Giambattista Vico's "New Science" heralded a poetic theory of civilization, with each epochal poetic age having dominant master tropes (or literary archetypes) which organize it. If Vico posited that civilizations go through recurring (archetypal) tropological cycles, then James Joyce's "Finnegan's Wake" signals the beginning of a unifying "new age" of dream vision. In this post-modern age, the poetic ontological dream vision process of civilization itself becomes self conscious.
Joyce recreates the cyclical language world of sleep and dreams, rejoicing in the endless multilingual idioms, puns, and literary allusions found circulating in dream vision. It's like listening and tuning into the "confusion of the tongues" in the global village. We have the literary tools to restore the universal language of the dream to everyone. It is what Erich Fromm called "The Forgotten Language" and what I have presented to you the reader as "dream vision". The IIDR has provided a literary "thematic" guide and a Hemingway ("A Moveable Feast" like literary "menu" for dream vision in the two interpretations below;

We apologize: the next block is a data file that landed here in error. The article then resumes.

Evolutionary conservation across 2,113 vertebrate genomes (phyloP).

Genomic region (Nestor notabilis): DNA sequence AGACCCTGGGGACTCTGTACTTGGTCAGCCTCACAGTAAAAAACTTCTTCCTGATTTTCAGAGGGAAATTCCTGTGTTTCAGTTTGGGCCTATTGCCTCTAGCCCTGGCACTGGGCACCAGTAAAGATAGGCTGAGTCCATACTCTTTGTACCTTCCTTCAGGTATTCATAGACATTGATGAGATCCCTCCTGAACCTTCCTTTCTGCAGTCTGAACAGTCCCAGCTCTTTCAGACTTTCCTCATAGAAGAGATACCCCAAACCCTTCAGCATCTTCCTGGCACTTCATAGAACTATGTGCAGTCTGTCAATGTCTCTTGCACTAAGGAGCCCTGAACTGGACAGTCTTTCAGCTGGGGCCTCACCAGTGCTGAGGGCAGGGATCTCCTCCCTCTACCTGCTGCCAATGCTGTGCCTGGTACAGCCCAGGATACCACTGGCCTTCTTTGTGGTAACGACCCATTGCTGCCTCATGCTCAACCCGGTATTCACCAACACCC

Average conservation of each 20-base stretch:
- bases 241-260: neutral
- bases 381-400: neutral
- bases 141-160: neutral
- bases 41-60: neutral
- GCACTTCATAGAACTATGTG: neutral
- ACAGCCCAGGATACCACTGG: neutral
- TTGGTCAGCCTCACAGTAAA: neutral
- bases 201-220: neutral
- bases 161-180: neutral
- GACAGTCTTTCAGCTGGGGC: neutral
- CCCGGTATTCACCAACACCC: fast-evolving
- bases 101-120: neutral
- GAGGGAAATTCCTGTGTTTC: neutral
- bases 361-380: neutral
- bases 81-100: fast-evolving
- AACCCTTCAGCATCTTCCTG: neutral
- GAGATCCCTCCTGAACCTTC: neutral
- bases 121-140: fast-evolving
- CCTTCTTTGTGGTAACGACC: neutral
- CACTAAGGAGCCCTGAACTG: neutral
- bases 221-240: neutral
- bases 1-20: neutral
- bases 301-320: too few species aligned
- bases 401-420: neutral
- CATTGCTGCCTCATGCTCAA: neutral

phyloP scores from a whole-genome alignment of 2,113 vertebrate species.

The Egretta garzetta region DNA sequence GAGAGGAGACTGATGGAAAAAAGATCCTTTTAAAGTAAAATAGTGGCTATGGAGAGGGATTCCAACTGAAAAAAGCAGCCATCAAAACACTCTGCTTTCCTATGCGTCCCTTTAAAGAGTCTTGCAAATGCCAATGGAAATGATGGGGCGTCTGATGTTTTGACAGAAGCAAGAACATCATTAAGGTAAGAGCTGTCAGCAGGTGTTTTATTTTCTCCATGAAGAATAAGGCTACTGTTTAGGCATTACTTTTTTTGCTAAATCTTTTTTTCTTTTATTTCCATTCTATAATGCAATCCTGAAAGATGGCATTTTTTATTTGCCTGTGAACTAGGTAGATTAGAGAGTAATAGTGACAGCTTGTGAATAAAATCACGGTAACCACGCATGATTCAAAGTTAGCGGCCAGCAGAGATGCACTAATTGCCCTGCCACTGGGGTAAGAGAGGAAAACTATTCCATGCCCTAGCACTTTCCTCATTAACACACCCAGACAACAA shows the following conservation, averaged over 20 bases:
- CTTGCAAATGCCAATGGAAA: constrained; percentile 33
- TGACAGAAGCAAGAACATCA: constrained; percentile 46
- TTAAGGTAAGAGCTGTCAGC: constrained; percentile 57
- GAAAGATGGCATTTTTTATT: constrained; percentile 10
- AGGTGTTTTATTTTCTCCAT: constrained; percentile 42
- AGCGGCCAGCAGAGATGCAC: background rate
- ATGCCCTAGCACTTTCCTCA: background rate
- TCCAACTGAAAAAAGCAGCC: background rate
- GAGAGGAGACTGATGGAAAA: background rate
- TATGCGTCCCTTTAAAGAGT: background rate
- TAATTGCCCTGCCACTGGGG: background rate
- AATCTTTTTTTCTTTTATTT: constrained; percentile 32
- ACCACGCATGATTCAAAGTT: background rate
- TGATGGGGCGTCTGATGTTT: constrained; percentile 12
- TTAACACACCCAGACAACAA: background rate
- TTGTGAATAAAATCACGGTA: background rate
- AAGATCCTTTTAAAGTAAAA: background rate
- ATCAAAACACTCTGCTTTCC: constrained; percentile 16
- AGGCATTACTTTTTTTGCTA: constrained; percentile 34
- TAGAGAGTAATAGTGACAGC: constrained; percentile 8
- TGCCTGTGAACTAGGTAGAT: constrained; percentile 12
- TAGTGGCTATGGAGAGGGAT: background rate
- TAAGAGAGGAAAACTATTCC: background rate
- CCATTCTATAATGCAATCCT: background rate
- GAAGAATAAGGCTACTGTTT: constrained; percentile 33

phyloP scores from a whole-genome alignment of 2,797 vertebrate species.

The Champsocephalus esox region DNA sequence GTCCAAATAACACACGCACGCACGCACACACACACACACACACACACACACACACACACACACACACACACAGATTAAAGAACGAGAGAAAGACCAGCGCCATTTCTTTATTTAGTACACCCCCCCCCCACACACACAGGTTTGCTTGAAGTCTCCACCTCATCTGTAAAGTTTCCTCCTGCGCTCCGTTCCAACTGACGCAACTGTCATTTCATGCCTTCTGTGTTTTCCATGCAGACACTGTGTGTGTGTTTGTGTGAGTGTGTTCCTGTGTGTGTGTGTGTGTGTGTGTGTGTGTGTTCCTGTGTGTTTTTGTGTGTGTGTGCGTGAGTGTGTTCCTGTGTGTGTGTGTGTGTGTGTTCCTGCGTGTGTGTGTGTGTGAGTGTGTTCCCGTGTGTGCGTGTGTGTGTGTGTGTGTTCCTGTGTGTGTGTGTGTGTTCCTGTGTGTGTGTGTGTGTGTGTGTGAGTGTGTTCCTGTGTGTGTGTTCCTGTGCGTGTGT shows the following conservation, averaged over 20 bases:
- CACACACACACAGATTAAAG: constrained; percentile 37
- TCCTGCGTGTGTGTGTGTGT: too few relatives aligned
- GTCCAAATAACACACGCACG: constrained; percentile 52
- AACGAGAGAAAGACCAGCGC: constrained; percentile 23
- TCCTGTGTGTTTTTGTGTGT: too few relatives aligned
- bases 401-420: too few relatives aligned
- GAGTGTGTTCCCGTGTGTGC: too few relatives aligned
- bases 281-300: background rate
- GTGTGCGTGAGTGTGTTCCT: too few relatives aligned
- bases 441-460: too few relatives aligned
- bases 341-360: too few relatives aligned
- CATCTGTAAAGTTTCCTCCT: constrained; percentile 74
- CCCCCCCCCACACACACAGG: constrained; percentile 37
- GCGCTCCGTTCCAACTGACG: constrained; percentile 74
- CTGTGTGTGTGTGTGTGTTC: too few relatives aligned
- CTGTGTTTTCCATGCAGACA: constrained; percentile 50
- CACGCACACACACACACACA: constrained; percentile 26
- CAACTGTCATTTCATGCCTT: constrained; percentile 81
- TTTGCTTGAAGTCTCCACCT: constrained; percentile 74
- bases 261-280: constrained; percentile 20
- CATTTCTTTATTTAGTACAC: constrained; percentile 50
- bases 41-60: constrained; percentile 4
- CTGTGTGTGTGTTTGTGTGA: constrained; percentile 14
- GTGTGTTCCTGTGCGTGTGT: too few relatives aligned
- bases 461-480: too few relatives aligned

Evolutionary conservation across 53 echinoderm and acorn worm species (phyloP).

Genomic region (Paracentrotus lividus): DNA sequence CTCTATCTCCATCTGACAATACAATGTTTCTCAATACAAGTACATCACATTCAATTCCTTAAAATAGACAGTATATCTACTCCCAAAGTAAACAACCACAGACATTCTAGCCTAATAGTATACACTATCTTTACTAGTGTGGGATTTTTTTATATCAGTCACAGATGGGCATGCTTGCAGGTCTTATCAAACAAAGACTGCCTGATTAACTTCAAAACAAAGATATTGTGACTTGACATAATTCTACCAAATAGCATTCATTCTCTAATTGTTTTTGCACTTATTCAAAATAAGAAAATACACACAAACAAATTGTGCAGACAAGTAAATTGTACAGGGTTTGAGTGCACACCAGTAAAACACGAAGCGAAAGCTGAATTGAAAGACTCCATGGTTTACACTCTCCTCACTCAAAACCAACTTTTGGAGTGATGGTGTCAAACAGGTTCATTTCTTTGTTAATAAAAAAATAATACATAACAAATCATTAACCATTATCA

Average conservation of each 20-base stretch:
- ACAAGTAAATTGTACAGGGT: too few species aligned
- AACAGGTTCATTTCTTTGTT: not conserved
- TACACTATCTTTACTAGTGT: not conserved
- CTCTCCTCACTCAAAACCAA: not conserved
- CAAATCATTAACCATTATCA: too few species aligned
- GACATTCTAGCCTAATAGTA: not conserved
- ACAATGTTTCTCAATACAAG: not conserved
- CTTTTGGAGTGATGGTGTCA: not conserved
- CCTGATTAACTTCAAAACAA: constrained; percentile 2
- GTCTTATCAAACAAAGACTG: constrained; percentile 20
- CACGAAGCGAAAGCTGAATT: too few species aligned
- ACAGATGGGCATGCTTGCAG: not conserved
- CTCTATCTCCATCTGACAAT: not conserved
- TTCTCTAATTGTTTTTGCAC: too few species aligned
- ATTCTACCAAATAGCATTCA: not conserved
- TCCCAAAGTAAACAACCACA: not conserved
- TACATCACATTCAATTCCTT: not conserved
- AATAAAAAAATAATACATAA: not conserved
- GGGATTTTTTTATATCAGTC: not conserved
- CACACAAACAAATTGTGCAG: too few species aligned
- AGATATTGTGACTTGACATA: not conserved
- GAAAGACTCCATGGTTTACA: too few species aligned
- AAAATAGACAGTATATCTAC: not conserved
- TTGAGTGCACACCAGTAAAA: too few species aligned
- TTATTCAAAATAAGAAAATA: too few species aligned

The cultural literacy of dream vision and the underlying oral and visual cultural idiom process circulating in our dreams is within our grasp. Via educational essentialism the "perennial education" of dream vision in the global village can lead to a deeper understanding of "The Anatomy of the Dream" (read article).
In the next section, English literature as it relates to dream vision is reviewed. Other future interpretations of "Finnigan's Wake in the Global Village" will feature American, French, Spanish, Italian, Russian and German literature of dream vision. When combined, with Biblical and classical history (ancient Greece and Roman Empire) they will represent the bulk of the Western "historical novel" of dream vision.
The English Novel -or- The British Empire and Cultural Imperialism